By Jess McCluer, Vice President of Safety and Regulatory Affairs
Recently, there have been questions raised within the grain, feed and processing industry on whether a “dust hazard analysis” is required for either new or existing facilities. This article is intended to clarify this matter.
At issue is the National Fire Protection Association’s NFPA 652: Standard on the Fundamentals of Combustible Dust, 2016 edition, which was created to promote and define hazard analysis, awareness, management and mitigation of hazards associated with combustible dust within facilities. The standard also contains a new term: dust hazard analysis (DHA). The standard requires a facility processing or handling combustible dust to perform a DHA for each operation that handles such dust. The standard allows three years to complete this DHA.
Many Occupational Safety and Health Administration (OSHA) citations regarding combustible dust hazards list the lack of a hazard analysis at the top of the citation and – under OSHA’s general duty clause – often recommend using NFPA standards as a “feasible and acceptable abatement method” to address combustible dust hazards.
As a result, manufacturers of explosion prevention products, safety and health consultants, engineering firms and insurance company representatives have been emphasizing to their customers that they are required to comply with the DHA requirements in NFPA 652.
However, that is not necessarily the case. NFPA is a non-profit organization that has developed more than 300 so-called consensus codes and standards on fire, electrical and related hazards for various industry sectors. Most NFPA standards are voluntary and apply only to facilities if “Authorities Having Jurisdiction” (AHJ), i.e. fire marshals, rely on them for enforcement by local authorities. However,OSHA has incorporated several of these NFPA standards by reference, into the Occupational Safety and Health Act, which gives them the same legal authority as the Act itself even though the standards are not promulgated through formal rulemaking by OSHA. Specifically, NFPA standards are not a requirement of the OSHA grain handling facilities standard 29 CFR 1910.272. Further, OSHA does not require any facility either covered or not covered by 1910.272 to complete a DHA.
A different NFPA consensus standard – NFPA 61, Standard for the Prevention of Fires and Dust Explosions in Agricultural and Food Processing Facilities – is the primary voluntary standard applied to the grain handling industry. There has been a great effort by industry members to have NFPA develop a practical and workable NFPA 61 standard through their involvement in the NFPA committee responsible for developing it. Research on proper and effective ways to vent bucket elevators is one example; others include the role of static electricity and metal sparks in dust explosions and the need for proper selection, use and maintenance of bearings. Basic facility design elements, such as placing legs outside of facilities and use of safety monitoring devices also have been shared through industry participation in NFPA committees and NFPA 61 development. Several representatives from NGFA member companies and NGFA staff participate on the committee.
By contrast, the NFPA 652 standard generally is more generic and not specific to the grain, feed and processing industry’s needs. It also is more theoretical and difficult to apply. For grain handling facilities to comply with NFPA 652, they would need to utilize a specialist with extensive knowledge about ways to design and construct the explosion venting, isolation, mitigation and prevention systems required for all parts of the facility. For small businesses within the grain handling industry (e.g. country elevators with limited resources), the economic impacts of hiring a specialist to do so could be burdensome financially. Thus, while the NFPA 652 standard may contain certain concepts and principles that could be applied to grain facilities, they are not all practical nor applicable from an operational and economic standpoint, especially for small business. Further, NFPA 652 specifically states it does not apply to facilities covered by NFPA 61.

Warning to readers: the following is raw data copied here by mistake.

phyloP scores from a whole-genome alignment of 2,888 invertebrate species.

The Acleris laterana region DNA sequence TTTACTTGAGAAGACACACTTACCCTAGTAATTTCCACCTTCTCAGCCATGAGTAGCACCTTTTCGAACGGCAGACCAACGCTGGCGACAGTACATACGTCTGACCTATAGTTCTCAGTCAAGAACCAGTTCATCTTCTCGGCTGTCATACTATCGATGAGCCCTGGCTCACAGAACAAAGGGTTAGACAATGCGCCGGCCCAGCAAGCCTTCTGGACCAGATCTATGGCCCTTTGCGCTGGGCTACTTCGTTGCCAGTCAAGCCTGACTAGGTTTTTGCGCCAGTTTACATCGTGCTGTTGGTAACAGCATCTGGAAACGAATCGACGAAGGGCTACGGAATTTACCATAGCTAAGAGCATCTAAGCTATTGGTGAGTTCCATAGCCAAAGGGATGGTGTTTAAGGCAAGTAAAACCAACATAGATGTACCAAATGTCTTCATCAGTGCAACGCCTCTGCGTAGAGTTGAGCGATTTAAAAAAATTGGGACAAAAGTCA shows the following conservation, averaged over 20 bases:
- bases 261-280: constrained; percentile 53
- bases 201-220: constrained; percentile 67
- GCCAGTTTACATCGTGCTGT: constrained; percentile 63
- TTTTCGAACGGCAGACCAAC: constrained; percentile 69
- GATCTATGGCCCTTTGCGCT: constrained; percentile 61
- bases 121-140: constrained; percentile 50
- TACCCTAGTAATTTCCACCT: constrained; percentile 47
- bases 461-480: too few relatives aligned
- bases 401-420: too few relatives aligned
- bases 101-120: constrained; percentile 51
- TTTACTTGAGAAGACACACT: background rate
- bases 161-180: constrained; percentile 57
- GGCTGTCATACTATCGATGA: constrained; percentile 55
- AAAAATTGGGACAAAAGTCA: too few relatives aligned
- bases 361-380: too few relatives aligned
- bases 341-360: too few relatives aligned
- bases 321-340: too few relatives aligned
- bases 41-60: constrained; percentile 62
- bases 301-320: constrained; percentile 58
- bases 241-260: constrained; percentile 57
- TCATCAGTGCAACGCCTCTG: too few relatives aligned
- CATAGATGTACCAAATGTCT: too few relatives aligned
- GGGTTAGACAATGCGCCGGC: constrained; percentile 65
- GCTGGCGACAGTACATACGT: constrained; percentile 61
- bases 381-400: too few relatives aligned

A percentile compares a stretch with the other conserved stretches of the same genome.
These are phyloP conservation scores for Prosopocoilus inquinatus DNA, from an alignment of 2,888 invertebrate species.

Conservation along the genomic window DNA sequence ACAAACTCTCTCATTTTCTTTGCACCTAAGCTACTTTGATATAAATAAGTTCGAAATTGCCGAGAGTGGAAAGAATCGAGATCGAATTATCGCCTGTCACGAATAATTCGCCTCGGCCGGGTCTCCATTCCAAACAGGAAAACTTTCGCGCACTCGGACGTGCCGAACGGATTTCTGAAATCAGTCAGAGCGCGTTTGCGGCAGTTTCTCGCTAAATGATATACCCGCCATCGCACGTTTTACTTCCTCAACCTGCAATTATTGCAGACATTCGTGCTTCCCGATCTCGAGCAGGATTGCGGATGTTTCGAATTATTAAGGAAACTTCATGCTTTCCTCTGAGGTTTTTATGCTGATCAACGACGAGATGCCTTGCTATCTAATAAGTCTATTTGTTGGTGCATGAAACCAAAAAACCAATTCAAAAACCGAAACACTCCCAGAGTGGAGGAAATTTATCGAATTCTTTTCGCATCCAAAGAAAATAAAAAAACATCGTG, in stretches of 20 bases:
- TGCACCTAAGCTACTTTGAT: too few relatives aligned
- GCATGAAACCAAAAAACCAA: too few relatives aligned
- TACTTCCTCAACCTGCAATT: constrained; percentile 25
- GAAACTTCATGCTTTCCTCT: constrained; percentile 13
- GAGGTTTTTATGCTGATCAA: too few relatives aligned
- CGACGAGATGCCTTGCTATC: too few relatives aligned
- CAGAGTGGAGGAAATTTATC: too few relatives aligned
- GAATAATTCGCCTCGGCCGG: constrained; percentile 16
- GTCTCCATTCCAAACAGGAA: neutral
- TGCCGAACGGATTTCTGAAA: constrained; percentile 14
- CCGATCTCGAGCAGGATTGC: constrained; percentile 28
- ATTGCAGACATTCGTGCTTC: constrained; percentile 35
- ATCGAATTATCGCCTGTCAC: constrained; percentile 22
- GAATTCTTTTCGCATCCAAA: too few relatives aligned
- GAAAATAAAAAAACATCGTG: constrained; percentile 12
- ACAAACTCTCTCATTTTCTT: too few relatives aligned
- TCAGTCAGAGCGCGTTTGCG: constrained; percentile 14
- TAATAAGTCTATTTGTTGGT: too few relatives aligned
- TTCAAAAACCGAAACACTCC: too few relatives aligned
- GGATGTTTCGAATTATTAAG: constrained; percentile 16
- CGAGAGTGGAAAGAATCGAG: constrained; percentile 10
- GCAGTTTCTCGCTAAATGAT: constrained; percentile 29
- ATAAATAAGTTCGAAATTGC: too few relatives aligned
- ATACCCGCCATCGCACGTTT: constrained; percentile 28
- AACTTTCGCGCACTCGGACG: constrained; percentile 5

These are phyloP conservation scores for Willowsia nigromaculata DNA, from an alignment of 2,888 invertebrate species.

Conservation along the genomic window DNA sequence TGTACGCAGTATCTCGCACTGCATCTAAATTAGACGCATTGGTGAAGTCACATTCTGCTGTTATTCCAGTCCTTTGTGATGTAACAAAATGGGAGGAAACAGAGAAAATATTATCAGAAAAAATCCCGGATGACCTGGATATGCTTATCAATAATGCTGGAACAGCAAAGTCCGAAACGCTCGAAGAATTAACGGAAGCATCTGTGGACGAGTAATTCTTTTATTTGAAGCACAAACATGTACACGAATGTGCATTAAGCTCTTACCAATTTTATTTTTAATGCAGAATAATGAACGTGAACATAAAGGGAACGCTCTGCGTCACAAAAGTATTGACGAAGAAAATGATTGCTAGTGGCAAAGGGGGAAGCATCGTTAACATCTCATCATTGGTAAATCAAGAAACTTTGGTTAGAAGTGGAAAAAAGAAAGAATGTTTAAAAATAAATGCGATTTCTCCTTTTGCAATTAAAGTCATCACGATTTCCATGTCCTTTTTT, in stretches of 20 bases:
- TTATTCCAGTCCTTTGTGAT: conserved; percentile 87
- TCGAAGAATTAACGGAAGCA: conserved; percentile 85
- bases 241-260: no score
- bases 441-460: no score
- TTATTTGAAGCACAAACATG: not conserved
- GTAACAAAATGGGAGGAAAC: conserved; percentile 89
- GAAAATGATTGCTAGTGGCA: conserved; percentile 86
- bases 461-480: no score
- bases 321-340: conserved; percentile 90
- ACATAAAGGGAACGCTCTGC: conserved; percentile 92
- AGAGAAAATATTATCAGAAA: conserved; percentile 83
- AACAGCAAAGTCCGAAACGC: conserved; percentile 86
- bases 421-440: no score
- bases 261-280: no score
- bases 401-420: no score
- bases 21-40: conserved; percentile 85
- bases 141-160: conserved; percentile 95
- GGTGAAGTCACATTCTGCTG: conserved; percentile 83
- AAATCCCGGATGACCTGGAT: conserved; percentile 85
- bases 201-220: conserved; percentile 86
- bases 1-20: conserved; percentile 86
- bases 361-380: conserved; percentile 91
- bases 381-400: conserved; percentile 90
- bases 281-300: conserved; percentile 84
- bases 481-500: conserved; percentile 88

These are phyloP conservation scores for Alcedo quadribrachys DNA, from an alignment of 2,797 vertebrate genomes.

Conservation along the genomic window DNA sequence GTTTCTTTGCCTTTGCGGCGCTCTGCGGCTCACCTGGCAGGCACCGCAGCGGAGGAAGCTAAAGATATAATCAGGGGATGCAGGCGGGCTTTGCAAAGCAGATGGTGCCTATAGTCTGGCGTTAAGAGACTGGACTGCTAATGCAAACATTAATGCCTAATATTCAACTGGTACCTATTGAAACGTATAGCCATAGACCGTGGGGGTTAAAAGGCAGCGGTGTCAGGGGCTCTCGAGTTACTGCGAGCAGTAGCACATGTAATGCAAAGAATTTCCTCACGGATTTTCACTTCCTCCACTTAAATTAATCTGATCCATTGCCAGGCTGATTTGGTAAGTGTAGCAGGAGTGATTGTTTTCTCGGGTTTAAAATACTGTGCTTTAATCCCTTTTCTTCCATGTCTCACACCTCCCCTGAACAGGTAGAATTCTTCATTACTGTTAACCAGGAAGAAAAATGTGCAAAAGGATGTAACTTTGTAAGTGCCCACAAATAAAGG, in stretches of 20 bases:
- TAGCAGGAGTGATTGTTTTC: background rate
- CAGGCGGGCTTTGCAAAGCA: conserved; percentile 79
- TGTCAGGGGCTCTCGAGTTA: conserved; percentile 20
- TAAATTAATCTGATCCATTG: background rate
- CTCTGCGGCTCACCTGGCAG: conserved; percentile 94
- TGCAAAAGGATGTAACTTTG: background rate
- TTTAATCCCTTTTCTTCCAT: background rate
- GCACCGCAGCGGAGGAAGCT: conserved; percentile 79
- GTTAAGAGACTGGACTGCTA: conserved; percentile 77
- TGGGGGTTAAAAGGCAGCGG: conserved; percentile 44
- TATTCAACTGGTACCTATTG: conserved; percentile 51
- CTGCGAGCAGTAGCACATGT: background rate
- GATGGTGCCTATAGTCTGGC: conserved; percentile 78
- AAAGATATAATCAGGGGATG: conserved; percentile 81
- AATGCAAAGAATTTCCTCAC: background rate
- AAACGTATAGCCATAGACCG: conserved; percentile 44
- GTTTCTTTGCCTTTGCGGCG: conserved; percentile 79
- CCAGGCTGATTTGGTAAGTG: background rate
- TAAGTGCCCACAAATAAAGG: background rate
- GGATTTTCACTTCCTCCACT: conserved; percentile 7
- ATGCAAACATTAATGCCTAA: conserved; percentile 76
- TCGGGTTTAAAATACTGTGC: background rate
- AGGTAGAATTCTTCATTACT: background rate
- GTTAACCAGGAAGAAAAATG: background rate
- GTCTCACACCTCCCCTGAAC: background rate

Currently, the NFPA 61 consensus standard is undergoing revision and a DHA section is being included in the standard with a checklist specifically designed for agricultural facilities. The revised version of the standard is expected to be published in 2020. Therefore, if the AHJ requires facilities to comply with NFPA 61, then they would be obligated to perform a DHA.
In some cases, the insurance provider may require that their clients complete a DHA as a condition for receiving coverage. This is a requirement imposed on its customer facilities by the insurance carrier — not OSHA nor NFPA. Therefore, under these circumstances, it is the individual company’s decision to determine if they want to proceed with DHA. If neither the AHJ with jurisdiction over the facility nor the facility’s insurance company requests that it perform a DHA at the facility, then it is not required.
For more information on this matter, contact NGFA Vice President of Safety and Regulatory Affairs Jess McCluer at email@example.com, or at 202-289-0873.
Disclaimer: The NGFA prepared this memo to assist grain handling, processing and feed and feed ingredient manufacturing and distribution facilities in complying with regulatory requirements surrounding combustible dust. NGFA makes no warranties, expressed or implied, concerning the accuracy, application or use of the information contained in this article. Further, nothing contained herein is intended as legal advice. Competent legal, regulatory and technical advisers should be consulted as appropriate.